Monthly Archives: July 2014

Repopulate a Minecraft world from the command line


TerrainPopulated: 1 or not present (true/false) indicate whether the terrain in this chunk was populated with special things. (Ores, special blocks, trees, dungeons, flowers, waterfalls, etc.) If set to zero then Minecraft will regenerate these features in the blocks that already exist.

Sometimes people want to “repopulate” their worlds, i.e. set the TerrainPopulated property to False for all chunks of their world, in order to regenerate the special things mentioned above. MCEdit, a Minecraft world editor with a graphical user interface can do this. However, there is a more straight-forward solution to this task, especially if you are running a remote Minecraft server on a headless machine.

MCEdit is backed by pymclevel, a Python library for reading and modifying Minecraft worlds. It has been created by David Rio Vierra (kudos!) and is in development since 2010. Its documentation is rather weak, but its API is not too difficult to understand. I could rather quickly come up with a small Python application that reads a world, iterates through all chunks, resets the TerrainPopulated property for all of them, and saves the world back to disk. This is the code, which I just tested for our own world, but it should very well work for yours, too:

#!/usr/bin/env python
# -*- coding: utf-8 -*-
Copyright 2014 Jan-Philip Gehrcke (
Permission is hereby granted, free of charge, to any person obtaining a copy
of this software and associated documentation files (the "Software"), to deal
in the Software without restriction, including without limitation the rights
to use, copy, modify, merge, publish, distribute, sublicense, and/or sell
copies of the Software, and to permit persons to whom the Software is
furnished to do so, subject to the following conditions:
The above copyright notice and this permission notice shall be included in
all copies or substantial portions of the Software.
Re-populate a minecraft world. That is, set the TerrainPopulated property
to False for all chunks in a world.
TerrainPopulated: 1 or not present (true/false) indicate whether the terrain
in this chunk was populated with special things. (Ores, special blocks, trees,
dungeons, flowers, waterfalls, etc.) If set to zero then Minecraft will
regenerate these features in the blocks that already exist.
Based on the notes in
and on the repop method used in
Usage: path/to/world/directory
A world directory is a single directory containing at least one
file named level.dat.
import os
import sys
import time
import logging
    format='%(asctime)s,%(msecs)-6.1f - %(module)s:%(levelname)s: %(message)s',
log = logging.getLogger()
install_note = """
$ virtualenv pyvenv
$ source pyvenv/bin/activate
$ pip install cython numpy pyyaml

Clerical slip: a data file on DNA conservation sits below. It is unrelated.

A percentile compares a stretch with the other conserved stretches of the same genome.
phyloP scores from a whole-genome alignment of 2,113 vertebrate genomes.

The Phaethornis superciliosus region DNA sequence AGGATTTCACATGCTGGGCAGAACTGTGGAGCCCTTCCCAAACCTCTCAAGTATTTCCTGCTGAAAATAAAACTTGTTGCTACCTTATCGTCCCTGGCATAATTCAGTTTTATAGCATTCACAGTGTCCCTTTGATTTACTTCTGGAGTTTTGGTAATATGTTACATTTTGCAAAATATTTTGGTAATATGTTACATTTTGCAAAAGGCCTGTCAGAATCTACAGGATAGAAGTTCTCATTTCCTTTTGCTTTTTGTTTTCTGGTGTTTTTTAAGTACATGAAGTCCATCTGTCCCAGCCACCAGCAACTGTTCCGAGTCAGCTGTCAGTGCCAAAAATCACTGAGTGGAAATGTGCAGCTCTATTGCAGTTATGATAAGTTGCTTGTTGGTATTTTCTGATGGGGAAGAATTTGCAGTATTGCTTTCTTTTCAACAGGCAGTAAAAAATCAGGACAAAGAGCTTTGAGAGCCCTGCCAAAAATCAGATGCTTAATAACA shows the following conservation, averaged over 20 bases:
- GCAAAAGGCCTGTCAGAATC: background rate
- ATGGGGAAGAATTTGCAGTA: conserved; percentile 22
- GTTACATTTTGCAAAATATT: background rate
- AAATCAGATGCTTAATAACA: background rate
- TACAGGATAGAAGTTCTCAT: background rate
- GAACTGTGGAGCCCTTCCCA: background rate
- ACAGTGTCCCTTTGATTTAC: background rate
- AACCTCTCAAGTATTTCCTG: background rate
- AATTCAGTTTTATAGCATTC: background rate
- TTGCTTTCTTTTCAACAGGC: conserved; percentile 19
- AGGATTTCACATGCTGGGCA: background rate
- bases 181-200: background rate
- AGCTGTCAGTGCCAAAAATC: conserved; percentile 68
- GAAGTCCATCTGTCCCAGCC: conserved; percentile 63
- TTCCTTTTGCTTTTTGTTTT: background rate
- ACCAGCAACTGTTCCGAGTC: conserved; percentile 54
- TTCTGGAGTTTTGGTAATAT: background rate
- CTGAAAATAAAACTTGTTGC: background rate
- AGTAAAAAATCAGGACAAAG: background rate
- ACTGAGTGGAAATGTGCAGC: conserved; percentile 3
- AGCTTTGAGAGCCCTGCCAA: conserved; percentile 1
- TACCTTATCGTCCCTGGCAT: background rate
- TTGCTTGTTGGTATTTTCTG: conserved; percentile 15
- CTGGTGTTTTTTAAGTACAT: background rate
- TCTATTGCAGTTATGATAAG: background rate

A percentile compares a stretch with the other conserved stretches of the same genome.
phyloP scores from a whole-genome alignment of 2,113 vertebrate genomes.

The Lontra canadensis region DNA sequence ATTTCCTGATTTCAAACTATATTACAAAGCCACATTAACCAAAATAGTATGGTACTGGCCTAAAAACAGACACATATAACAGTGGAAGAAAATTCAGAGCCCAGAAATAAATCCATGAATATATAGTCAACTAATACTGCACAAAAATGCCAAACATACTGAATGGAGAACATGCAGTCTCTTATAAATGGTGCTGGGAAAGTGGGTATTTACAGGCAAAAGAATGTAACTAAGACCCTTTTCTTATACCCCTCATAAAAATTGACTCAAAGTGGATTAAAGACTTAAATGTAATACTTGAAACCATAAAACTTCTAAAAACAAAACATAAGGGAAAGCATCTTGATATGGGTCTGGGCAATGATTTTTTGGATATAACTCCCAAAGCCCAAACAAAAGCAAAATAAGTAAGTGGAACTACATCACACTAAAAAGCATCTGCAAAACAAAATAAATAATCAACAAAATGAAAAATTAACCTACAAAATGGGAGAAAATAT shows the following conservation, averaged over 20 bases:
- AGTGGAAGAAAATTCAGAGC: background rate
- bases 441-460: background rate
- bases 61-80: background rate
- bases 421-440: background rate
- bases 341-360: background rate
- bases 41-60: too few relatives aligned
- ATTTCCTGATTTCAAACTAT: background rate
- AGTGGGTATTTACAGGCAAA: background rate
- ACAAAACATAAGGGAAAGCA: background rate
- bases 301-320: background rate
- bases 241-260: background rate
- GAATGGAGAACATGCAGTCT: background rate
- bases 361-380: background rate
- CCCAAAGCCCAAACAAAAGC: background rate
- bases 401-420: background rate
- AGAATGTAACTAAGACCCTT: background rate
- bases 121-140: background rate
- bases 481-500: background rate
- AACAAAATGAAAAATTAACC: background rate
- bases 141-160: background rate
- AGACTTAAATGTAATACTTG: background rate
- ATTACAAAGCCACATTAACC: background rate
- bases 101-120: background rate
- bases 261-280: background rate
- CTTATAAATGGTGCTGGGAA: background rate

$ pip install git+git://
    from pymclevel import mclevel
except ImportError:
    sys.exit("Cannot import pymclevel. Consider setting it up via %s" %
usage = "%s path/to/world/directory" % os.path.basename(sys.argv[0])
if not len(sys.argv) == 2:
    sys.exit("One argument is required. Usage: %s" % usage)
world_directory = sys.argv[1]
if not os.path.isdir(world_directory):
    sys.exit("Not a directory: %s" % world_directory)"Attempting to read world. This scans the directory "
    "for chunks. Might take a while."))
world = mclevel.fromFile(world_directory)"Get chunk positions iterator.")
chunk_positions = world.allChunks"Iterate through chunks, set TerrainPopulated=0 for all of them.")
t0 = time.time()
for idx, (x, z) in enumerate(chunk_positions):
    if (idx + 1) % 1000 == 0:"Processed %s chunks." % (idx + 1))
    # Retrieve an AnvilChunk object. This object will load and
    # decompress the chunk as needed, and remember whether it
    # needs to be saved or relighted.
    chunk = world.getChunk(x, z)
    chunk.TerrainPopulated = False
    # The above sets `chunk.dirty` which is processed during
    # `saveInPlace()` below. Leads to `saveChunk(cx, cz, data)`.
duration = time.time() - t0
chunks_per_sec = (idx + 1) / duration"Total number of modified chunks: %s." % (idx+1))"Duration: %.2f s. Chunks per second: %.2f." % (
    duration, chunks_per_sec))
# Save the level.dat and any chunks that have been marked for
# writing to disk. This also compresses any chunks marked for
# recompression."Save modified world to disk (might take a moment).")

I called it, and this is how it executes:

$ python schaumwelt
23:55:08,262.2  - materials:INFO: Loading block info from <open file 'pymclevel/minecraft.yaml', mode 'r' at 0x21546f0>
23:55:09,22.4   - materials:INFO: Loading block info from <open file 'pymclevel/classic.yaml', mode 'r' at 0x21546f0>
23:55:09,118.4  - materials:INFO: Loading block info from <open file 'pymclevel/indev.yaml', mode 'r' at 0x2154660>
23:55:09,233.3  - materials:INFO: Loading block info from <open file 'pymclevel/pocket.yaml', mode 'r' at 0x21546f0>
23:55:09,628.0  - repop:INFO: Attempting to read world. This scans the directory for chunks. Might take a while.
23:55:09,628.2  - mclevel:INFO: Identifying schaumwelt
23:55:09,628.5  - mclevel:INFO: Detected Infdev level.dat
23:55:09,728.0  - infiniteworld:INFO: Found dimension DIM1
23:55:09,728.5  - infiniteworld:INFO: Found dimension DIM-1
23:55:09,728.9  - infiniteworld:INFO: Found dimension DIM-17
23:55:09,729.2  - repop:INFO: Get chunk positions iterator.
23:55:09,729.3  - infiniteworld:INFO: Scanning for regions...
23:55:09,745.4  - regionfile:INFO: Found region file r.0.4.mca with 731/807 sectors used and 598 chunks present
23:55:10,672.4  - regionfile:INFO: Found region file r.-2.-1.mca with 1324/1418 sectors used and 1024 chunks present
23:55:10,674.2  - repop:INFO: Iterate through chunks, set TerrainPopulated=0 for all of them.
23:55:12,70.1   - regionfile:INFO: Found region file r.-2.1.mca with 2/2 sectors used and 0 chunks present